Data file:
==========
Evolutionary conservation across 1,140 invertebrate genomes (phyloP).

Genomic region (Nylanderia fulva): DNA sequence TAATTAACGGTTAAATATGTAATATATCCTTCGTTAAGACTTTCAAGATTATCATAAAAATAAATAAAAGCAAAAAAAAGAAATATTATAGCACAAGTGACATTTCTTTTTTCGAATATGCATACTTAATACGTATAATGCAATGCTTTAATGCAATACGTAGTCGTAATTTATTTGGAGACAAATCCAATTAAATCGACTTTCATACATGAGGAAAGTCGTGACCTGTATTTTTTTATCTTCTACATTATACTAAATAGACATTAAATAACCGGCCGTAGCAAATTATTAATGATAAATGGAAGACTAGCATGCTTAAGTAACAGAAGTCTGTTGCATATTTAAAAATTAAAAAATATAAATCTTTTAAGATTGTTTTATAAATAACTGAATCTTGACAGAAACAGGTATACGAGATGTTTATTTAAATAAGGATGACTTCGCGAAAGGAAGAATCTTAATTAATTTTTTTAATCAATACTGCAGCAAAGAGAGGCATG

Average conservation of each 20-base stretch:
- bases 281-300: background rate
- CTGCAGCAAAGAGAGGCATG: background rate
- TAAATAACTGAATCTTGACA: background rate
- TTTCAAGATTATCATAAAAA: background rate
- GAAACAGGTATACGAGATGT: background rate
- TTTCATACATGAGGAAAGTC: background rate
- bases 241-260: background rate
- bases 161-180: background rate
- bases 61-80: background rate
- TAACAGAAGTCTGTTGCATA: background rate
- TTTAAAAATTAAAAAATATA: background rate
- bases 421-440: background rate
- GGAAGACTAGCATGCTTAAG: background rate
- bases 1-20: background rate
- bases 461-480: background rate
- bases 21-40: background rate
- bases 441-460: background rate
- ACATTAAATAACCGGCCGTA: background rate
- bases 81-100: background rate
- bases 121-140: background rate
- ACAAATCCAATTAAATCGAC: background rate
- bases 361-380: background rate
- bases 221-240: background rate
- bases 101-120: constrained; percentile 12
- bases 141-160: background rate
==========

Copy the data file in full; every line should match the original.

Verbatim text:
Evolutionary conservation across 1,140 invertebrate genomes (phyloP).

Genomic region (Nylanderia fulva): DNA sequence TAATTAACGGTTAAATATGTAATATATCCTTCGTTAAGACTTTCAAGATTATCATAAAAATAAATAAAAGCAAAAAAAAGAAATATTATAGCACAAGTGACATTTCTTTTTTCGAATATGCATACTTAATACGTATAATGCAATGCTTTAATGCAATACGTAGTCGTAATTTATTTGGAGACAAATCCAATTAAATCGACTTTCATACATGAGGAAAGTCGTGACCTGTATTTTTTTATCTTCTACATTATACTAAATAGACATTAAATAACCGGCCGTAGCAAATTATTAATGATAAATGGAAGACTAGCATGCTTAAGTAACAGAAGTCTGTTGCATATTTAAAAATTAAAAAATATAAATCTTTTAAGATTGTTTTATAAATAACTGAATCTTGACAGAAACAGGTATACGAGATGTTTATTTAAATAAGGATGACTTCGCGAAAGGAAGAATCTTAATTAATTTTTTTAATCAATACTGCAGCAAAGAGAGGCATG

Average conservation of each 20-base stretch:
- bases 281-300: background rate
- CTGCAGCAAAGAGAGGCATG: background rate
- TAAATAACTGAATCTTGACA: background rate
- TTTCAAGATTATCATAAAAA: background rate
- GAAACAGGTATACGAGATGT: background rate
- TTTCATACATGAGGAAAGTC: background rate
- bases 241-260: background rate
- bases 161-180: background rate
- bases 61-80: background rate
- TAACAGAAGTCTGTTGCATA: background rate
- TTTAAAAATTAAAAAATATA: background rate
- bases 421-440: background rate
- GGAAGACTAGCATGCTTAAG: background rate
- bases 1-20: background rate
- bases 461-480: background rate
- bases 21-40: background rate
- bases 441-460: background rate
- ACATTAAATAACCGGCCGTA: background rate
- bases 81-100: background rate
- bases 121-140: background rate
- ACAAATCCAATTAAATCGAC: background rate
- bases 361-380: background rate
- bases 221-240: background rate
- bases 101-120: constrained; percentile 12
- bases 141-160: background rate